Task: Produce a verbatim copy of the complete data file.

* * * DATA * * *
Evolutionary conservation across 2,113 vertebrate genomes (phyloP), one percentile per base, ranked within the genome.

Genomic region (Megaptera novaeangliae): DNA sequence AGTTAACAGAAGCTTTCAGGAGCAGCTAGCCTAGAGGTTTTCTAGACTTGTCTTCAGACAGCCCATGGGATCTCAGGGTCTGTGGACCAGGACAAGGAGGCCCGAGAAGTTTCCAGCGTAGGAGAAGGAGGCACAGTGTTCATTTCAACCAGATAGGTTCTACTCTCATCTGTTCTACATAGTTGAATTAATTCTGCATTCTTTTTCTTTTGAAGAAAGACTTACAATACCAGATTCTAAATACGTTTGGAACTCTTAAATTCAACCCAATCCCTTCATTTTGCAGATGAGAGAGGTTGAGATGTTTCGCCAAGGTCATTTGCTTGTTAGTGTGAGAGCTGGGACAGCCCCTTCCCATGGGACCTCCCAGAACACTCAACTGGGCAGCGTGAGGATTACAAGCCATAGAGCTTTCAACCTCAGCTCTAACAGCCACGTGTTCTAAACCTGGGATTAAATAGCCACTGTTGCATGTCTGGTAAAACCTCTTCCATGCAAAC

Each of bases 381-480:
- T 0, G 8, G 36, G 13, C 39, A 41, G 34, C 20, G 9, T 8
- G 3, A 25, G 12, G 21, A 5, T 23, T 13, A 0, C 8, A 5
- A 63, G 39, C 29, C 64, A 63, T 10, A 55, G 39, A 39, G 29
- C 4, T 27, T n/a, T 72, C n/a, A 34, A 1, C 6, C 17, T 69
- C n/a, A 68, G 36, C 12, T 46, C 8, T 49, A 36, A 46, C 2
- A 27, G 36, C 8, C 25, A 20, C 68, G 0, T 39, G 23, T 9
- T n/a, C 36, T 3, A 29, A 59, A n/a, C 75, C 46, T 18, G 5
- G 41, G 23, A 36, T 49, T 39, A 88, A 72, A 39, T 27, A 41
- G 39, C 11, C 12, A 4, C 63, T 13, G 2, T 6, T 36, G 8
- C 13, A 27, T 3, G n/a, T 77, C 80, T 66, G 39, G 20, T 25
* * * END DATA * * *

Evolutionary conservation across 2,113 vertebrate genomes (phyloP), one percentile per base, ranked within the genome.

Genomic region (Megaptera novaeangliae): DNA sequence AGTTAACAGAAGCTTTCAGGAGCAGCTAGCCTAGAGGTTTTCTAGACTTGTCTTCAGACAGCCCATGGGATCTCAGGGTCTGTGGACCAGGACAAGGAGGCCCGAGAAGTTTCCAGCGTAGGAGAAGGAGGCACAGTGTTCATTTCAACCAGATAGGTTCTACTCTCATCTGTTCTACATAGTTGAATTAATTCTGCATTCTTTTTCTTTTGAAGAAAGACTTACAATACCAGATTCTAAATACGTTTGGAACTCTTAAATTCAACCCAATCCCTTCATTTTGCAGATGAGAGAGGTTGAGATGTTTCGCCAAGGTCATTTGCTTGTTAGTGTGAGAGCTGGGACAGCCCCTTCCCATGGGACCTCCCAGAACACTCAACTGGGCAGCGTGAGGATTACAAGCCATAGAGCTTTCAACCTCAGCTCTAACAGCCACGTGTTCTAAACCTGGGATTAAATAGCCACTGTTGCATGTCTGGTAAAACCTCTTCCATGCAAAC

Each of bases 381-480:
- T 0, G 8, G 36, G 13, C 39, A 41, G 34, C 20, G 9, T 8
- G 3, A 25, G 12, G 21, A 5, T 23, T 13, A 0, C 8, A 5
- A 63, G 39, C 29, C 64, A 63, T 10, A 55, G 39, A 39, G 29
- C 4, T 27, T n/a, T 72, C n/a, A 34, A 1, C 6, C 17, T 69
- C n/a, A 68, G 36, C 12, T 46, C 8, T 49, A 36, A 46, C 2
- A 27, G 36, C 8, C 25, A 20, C 68, G 0, T 39, G 23, T 9
- T n/a, C 36, T 3, A 29, A 59, A n/a, C 75, C 46, T 18, G 5
- G 41, G 23, A 36, T 49, T 39, A 88, A 72, A 39, T 27, A 41
- G 39, C 11, C 12, A 4, C 63, T 13, G 2, T 6, T 36, G 8
- C 13, A 27, T 3, G n/a, T 77, C 80, T 66, G 39, G 20, T 25